coronavirus in cats

Coronavirus is a term used to describe infections caused by different strains of the virus, but different animal species are affected by different types of coronaviruses. It’s important to know which coronaviruses your cat gets and what you can do to keep your cat safe.

Is feline coronavirus contagious to humans (or vice versa)?

Feline coronaviruses are different from coronaviruses that cause respiratory problems in humans. These are different strains of the virus, and there is still much unknown about whether cats may or may not be affected by the human respiratory coronavirus (SARS-CoV-2, formerly known as 2019-nCoV that causes COVID-19). In April 2020, leading veterinary laboratory IDEXX reported that it had tested more than 5,000 samples from cats, dogs and horses with respiratory symptoms for COVID-19 in 17 countries, but found no positive results . IDEXX concluded that this suggests that dogs and cats living with infected people are generally not infected, except in rare and isolated cases.

Cats can be susceptible to COVID-19 infection from pet owners, but the few cats who test positive have no symptoms or show mild symptoms.There is also no evidence that cats can transmit the disease to humans, only to other cats, and it is usually very rare for cats to test positive. There is still a lot to learn about this virus and its effects on cats and other pets, so the Centers for Disease Control and Prevention (CDC) does recommend that if you have COVID-19, avoid or limit contact with your pets until More information about this virus.

COVID-19 and animals

Although there have been some documented cases of animals testing positive for COVID-19, the virus does not appear to have had a significant impact on animals. The risk of animals transmitting COVID-19 to humans is considered low.

US case:

  • Tigers and lions in New York, April 2020
  • Two domestic cats in New York, April 2020
  • A Dog in North Carolina, April/May 2020

Other countries:

  • Two dogs in Hong Kong, March 2020
  • A cat in Belgium, March 2020
  • Two mink farms in the Netherlands, April 2020
  • Two domestic cats in France, May 2020
  • A domestic cat in Spain, May 2020
  • A domestic cat in Germany, May 2020
  • A dog and a cat in the Netherlands, May 2020
  • A cat in Russia, May 2020

Some of these animals did get sick. Most people are thought to have contracted the virus from an infected person. To date, there is no evidence that animals can transmit COVID19 to humans.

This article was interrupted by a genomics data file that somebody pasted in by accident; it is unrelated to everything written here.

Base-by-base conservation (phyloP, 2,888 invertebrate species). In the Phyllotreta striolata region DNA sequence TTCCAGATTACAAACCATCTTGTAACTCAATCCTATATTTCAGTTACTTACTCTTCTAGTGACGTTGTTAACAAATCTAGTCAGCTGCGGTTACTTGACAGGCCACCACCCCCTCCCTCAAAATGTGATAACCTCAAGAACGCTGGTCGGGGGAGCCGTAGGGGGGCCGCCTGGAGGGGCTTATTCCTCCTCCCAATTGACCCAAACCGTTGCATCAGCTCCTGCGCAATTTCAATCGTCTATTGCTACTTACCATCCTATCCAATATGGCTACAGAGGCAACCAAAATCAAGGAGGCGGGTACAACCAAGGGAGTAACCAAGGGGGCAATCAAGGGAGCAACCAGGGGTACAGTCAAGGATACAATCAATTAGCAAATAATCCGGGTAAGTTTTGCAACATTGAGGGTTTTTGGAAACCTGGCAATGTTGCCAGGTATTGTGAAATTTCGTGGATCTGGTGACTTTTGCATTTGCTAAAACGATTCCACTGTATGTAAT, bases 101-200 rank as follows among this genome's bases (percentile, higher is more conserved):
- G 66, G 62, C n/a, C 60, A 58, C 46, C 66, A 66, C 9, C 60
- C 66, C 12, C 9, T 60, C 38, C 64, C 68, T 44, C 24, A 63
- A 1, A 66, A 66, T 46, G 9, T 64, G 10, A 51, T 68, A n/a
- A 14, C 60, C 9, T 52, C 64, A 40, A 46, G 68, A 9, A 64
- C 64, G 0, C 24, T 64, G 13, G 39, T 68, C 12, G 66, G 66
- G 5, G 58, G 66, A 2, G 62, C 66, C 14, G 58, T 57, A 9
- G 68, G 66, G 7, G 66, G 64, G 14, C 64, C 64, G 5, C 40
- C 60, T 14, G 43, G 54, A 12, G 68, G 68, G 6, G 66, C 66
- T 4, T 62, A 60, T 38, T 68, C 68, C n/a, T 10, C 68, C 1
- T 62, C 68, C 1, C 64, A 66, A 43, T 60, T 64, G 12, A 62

What is feline coronavirus?

Feline coronavirus (FCoV) is a viral disease that causes diarrhea in cats, but can also cause a more serious disease called feline infectious peritonitis (FIP).Feline coronavirus is a worrying virus due to the risk of developing FIP.

Signs of feline coronavirus

  • diarrhea
  • bloating
  • Difficulty breathing
  • lethargy
  • lose weight
  • loss of appetite
  • yellowing of the skin and/or eyes
  • increased thirst
  • increased urination
  • Vomit

Feline coronavirus can occasionally cause severe diarrhea in cats, but it is usually a very mild form if not the strain associated with FIP.

However, symptoms were more severe in cats with the feline coronavirus strain that causes FIP.Decreased activity and appetite are not uncommon in any cat who is not feeling well, and if left untreated, cats with coronavirus may begin to lose weight and vomit. FIP can cause fluid to build up in the abdomen and chest, so if the coronavirus causes the wet form of the disease, cats will have a swollen abdomen or may have trouble breathing. Finally, if FIP from the coronavirus causes organ damage, yellowing of the skin and eyes may occur if the liver is affected, and increased thirst and urination may occur if the kidneys are damaged.

Causes of Feline Coronavirus

Different species of feline coronavirus can cause the disease in cats, and researchers are uncertain about the exact route of transmission. They know it spreads between cats, but the transmission can be through feces, saliva or even urine, making it highly contagious among cats.

Diagnosing coronavirus in cats

Following a complete medical history and a physical examination of your cat by a veterinarian, a stool sample will be collected to screen for parasites, bacterial and toxin overgrowth, and other microscopic causes of diarrhea.

Blood tests and x-rays may also be done if the disease is severe enough to rule out other diseases or to look for changes that may indicate that the cat has FIP. If the FIP form of the coronavirus is suspected and there is excess fluid in the cat’s abdomen or chest, a fluid sample can also be obtained for special testing for FIP.Overall, a definitive diagnosis of coronavirus is difficult due to inaccurate test results and the inability to distinguish between different coronavirus strains that cause or do not cause FIP. Therefore, the diagnosis is usually made based on the cat’s symptoms.

Treatment of Feline Coronavirus

The coronavirus that causes diarrhea can be treated simply symptomatically with drugs and supplements to harden stools, but the coronavirus that causes FIP cannot be easily treated. There is no cure for FIP, so symptoms will be controlled as long as the cat’s quality of life remains good.

How to Prevent Coronavirus in Cats

Since the coronavirus in cats is highly contagious, it is important to keep your cat away from cats that have it.If your cat has coronavirus, you should also avoid bringing in any new cat until it dies, and dispose of everything the cat has used, especially the litter box, before buying a new cat. Clearing the virus from the environment can be very difficult, especially if multiple cats are infected because no one knows exactly how it spreads.

FIP vaccines are available for cats, but their use and effectiveness are controversial.Discuss the pros and cons of this vaccine with your veterinarian.